Carnegie Museum to host Gingerbread Extravaganza

The Carnegie Museum of the Keweenaw will host a Gingerbread Extravaganza from 2 to 4 p.m. on Saturday, December 9. The extravaganza will feature a visit from Santa, storytime, gingerbread house building, traditional music, a gingerbread workshop, a gingerbread house contest and awards, hot chocolate and other treats. The museum sets up a playhouse covered in sweets and a village of confection-covered buildings, including many local icons such as the Lift Bridge, Quincy Mine Shaft, the Houghton County Courthouse, the Dee Stadium and the Carnegie Museum for the holiday season.

Learn family history at the Christmas Craft fair

At the Christmas Craft Fair at the Superior Dome on December 8, 9 and 10, Robert Dobson will digitally search historical items of the Western Marquette area to all who wish to look up family names, or any other historical items found on 1,739 pages from the Ishpeming Iron Ore (1878 to 1954) and the Negaunee Iron Herald (1873 to 1968) newspapers. The computer searches will locate the names, numbers or places, as many times as they are found by the computers in a matter of seconds.  Dobson will be at booth 238 as in previous years and there will be no charges for the public searching. The notes will be available for sale on CDs and USBs. Paper and pens will be available for taking notes of search results.

TubaChristmas returns

Tuba and euphonium players across the U.P. will gather in Marquette to perform familiar Christmas carols for the free, annual TubaChristmas performance at 1:30 p.m. on Sunday, December 10, at the Marquette Regional History Center.

SHF seeking funding projects

Superior Health Foundation (SHF) is seeking funding requests for its 2018 annual gala. Held on September 15, 2018, in Marquette, proceeds from the gala will benefit SHF for grant funding. In addition, the SHF Gala Planning Committee will select two health-centered projects, seeking $10,000 or less, and award those monies at the gala. SHF will ask the non-profit agencies receiving funding to invite employees and guests to the gala. The SHF Gala Committee will give high priority to health-centered initiatives or projects that benefit a large geographic population in the region. will accept applications through Friday, Dec. 15, 2017, and will select two non-profit projects by late December. These projects will then be forwarded to the SHF Board of Directors for approval in January. On-line applications are available on the home page of the Superior Health Foundation website. Call the Superior Health Foundation at 225-6914 or email for more information.

MACC to hold Star Wars art show

The City of Marquette Arts and Culture Center announced a special Star Wars- themed art show to run December 15 to 29. The non-juried show will feature work by artists of all ages and experience levels. A special reception will be held in conjunction with the Peter White Public Library’s Star Wars Party from 5 to 9 p.m. on Friday, December 15. Artists and the public are welcome to attend, and prizes will be awarded in three categories—Padawans, ages 10 and under, Jedi Knights, ages 11 to 17, and Jedi Masters, ages 18 and up.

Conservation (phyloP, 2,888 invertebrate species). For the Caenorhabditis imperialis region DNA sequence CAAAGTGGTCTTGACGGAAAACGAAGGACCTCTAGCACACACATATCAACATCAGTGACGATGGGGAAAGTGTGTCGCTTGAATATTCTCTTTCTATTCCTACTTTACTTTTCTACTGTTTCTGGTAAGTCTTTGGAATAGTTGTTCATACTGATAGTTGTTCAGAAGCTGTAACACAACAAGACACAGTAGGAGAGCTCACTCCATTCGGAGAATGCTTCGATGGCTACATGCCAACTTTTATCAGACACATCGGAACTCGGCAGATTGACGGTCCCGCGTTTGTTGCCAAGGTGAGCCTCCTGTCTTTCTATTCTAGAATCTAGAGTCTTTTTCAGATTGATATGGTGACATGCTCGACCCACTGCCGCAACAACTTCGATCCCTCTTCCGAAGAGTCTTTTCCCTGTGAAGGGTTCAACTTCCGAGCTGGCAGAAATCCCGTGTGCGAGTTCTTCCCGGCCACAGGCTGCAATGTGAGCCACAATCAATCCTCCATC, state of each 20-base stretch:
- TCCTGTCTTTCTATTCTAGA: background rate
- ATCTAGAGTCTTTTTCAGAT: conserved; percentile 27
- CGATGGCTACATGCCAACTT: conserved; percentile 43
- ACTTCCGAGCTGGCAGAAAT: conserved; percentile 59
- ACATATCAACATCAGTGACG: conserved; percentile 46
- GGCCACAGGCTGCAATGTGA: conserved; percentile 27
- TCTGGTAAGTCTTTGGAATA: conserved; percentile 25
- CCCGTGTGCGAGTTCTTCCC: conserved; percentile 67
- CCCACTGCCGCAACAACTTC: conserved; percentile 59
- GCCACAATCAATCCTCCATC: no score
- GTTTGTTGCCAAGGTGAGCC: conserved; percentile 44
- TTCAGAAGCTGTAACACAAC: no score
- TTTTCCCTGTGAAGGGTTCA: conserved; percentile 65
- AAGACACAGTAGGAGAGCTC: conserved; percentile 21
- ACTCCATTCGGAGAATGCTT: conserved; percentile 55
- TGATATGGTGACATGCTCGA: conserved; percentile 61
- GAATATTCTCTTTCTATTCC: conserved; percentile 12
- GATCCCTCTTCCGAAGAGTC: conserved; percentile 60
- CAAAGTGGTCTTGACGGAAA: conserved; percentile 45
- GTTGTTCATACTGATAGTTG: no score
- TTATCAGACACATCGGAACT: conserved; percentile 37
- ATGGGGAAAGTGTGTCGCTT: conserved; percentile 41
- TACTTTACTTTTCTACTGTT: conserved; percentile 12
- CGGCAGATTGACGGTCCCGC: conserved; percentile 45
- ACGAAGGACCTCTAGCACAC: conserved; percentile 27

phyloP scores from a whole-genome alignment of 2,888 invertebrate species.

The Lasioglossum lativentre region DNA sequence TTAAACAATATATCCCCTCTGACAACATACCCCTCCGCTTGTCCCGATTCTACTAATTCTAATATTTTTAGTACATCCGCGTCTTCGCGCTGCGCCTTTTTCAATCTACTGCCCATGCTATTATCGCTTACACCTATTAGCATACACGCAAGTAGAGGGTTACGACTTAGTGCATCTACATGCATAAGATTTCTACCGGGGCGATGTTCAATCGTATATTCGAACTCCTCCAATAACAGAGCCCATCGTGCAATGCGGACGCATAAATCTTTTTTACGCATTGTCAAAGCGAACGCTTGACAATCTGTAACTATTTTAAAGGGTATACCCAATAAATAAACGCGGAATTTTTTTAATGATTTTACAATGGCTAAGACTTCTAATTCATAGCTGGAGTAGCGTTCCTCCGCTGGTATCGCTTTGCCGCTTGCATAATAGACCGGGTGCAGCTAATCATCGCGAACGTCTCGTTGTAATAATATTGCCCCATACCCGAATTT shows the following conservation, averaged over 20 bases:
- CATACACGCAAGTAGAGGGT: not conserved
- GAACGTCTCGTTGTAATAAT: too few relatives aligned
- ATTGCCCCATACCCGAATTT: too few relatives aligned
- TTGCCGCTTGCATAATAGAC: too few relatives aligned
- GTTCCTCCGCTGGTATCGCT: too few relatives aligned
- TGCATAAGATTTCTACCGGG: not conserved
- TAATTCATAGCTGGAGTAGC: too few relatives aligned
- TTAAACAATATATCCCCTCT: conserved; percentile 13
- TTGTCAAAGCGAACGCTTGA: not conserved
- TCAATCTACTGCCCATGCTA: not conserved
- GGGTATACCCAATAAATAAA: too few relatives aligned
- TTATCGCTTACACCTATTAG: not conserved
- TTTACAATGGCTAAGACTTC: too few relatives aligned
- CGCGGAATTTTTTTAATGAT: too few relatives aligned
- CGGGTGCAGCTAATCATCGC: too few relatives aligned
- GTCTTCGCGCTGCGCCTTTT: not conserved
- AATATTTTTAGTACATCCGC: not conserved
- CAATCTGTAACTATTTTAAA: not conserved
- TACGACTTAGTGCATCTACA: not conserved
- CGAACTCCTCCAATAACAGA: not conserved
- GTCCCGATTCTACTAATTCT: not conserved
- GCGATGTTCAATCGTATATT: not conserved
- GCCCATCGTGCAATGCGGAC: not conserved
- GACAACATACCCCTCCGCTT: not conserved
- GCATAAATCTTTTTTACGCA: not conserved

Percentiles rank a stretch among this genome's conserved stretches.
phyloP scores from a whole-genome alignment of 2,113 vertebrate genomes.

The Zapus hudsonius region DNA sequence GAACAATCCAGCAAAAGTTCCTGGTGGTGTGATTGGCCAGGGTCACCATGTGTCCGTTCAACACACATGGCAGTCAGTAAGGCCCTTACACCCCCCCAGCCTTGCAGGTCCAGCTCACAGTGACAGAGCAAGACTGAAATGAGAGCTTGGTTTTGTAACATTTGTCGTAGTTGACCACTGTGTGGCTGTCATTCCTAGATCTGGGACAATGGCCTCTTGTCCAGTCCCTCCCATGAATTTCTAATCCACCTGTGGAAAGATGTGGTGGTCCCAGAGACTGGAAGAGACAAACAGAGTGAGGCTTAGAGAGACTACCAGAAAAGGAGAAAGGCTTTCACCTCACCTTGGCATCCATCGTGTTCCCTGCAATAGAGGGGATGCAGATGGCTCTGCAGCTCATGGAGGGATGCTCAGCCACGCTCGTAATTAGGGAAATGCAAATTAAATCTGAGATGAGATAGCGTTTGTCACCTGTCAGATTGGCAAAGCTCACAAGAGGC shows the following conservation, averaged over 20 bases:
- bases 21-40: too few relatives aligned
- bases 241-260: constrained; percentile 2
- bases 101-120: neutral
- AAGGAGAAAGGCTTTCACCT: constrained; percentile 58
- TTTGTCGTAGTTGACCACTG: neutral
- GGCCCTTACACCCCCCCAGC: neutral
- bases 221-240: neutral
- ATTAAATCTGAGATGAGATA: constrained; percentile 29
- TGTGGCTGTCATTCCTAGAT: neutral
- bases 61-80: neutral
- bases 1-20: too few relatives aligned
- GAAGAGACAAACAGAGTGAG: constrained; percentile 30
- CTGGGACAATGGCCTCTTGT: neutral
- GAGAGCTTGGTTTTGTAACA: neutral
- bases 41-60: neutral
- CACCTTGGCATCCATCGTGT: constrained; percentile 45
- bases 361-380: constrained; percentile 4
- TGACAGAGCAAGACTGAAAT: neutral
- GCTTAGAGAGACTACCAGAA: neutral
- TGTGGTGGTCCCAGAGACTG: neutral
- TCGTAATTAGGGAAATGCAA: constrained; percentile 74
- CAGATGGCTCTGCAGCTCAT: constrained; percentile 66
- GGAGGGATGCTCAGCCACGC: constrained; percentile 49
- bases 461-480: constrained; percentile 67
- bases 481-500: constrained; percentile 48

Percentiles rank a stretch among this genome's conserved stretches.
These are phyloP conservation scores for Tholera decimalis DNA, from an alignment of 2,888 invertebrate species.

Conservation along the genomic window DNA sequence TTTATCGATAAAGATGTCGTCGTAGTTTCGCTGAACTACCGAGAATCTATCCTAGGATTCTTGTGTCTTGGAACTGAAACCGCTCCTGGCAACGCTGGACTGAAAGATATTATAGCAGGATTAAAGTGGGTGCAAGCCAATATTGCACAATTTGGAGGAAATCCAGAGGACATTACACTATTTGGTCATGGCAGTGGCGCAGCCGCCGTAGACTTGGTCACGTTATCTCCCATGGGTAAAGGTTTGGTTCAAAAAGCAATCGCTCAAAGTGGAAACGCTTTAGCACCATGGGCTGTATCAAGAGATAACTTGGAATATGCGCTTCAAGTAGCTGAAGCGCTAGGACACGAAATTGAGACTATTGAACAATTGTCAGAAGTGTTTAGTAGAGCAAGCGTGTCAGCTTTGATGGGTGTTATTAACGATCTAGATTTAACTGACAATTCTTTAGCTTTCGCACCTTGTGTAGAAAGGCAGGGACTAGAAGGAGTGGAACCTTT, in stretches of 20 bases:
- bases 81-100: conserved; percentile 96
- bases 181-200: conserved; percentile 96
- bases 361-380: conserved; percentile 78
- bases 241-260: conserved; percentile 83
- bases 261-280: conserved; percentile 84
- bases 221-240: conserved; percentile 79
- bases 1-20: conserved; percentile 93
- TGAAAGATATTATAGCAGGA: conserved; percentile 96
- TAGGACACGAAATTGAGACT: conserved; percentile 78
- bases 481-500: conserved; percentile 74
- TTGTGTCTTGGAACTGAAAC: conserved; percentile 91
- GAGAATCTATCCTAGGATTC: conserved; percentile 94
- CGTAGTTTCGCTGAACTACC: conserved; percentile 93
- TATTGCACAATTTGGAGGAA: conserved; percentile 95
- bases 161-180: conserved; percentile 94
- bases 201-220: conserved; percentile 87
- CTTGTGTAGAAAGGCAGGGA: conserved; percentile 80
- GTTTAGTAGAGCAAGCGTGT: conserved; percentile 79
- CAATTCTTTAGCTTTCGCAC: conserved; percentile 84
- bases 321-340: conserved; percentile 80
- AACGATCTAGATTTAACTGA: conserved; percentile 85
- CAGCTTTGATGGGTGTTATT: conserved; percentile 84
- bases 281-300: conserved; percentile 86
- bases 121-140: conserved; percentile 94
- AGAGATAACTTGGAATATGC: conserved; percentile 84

Enbridge to present full account of Line 5 pipeline

The State of Michigan called on Enbridge Energy Partners, L.P. to give the Pipeline Safety Advisory Board (PSAB) a full accounting of the status of the Line 5 pipeline in light of new information released by Enbridge that stated additional coating gaps were discovered during the company’s most recent inspection of the dual pipelines in the Straits of Mackinac. Enbridge must give the presentation at the PSAB’s meeting on Monday, December 11, in Lansing about all the findings it has made about the pipeline’s condition, that of its protective coating and anchors, and the results of its video inspections, automated in-line tests and recent hydrostat and biota testing. The new information comes after the state requested inspections of each of the anchor locations following initial reports of coating gaps. Those inspections have been completed at 48 of 128 locations, and a majority of those 48 areas have gaps, Enbridge told the state. Public feedback sessions will be held at 6 p.m. on Wednesday, December 6, in Taylor, at 6 p.m. on Tuesday, December 12, in St. Ignace and at 6 p.m. on Wednesday, December 13, in Traverse City.

NTN offering discounted rates

The Noquemanon Trail Network (NTN) is offering a 10 percent discount on all memberships until December 15. The NTN is a membership driven non-profit that has built and continues to maintain non-motorized trails in the central Upper Peninsula, offering visitors and area residents a variety of recreational opportunities during all seasons. The NTN also serves as an umbrella organization for a number of popular events and trail-related activities. Memberships provide the main source of income for the organization, which coordinates access agreements with landowners, develops trails and provides administrative support for events like the Noquemanon Ski Marathon, Marquette Trail 50, Ore to Shore, and Marquette Marathon. Those events, in return, also provide financial support for the non-profit. Various types of memberships are available and sold at Down Wind Sports, Quick Stop Bike Shop, Sports Rack, the NTN office at Lakeview Arena and at Trail maps are also available at these locations. Call 235-6861 for more information.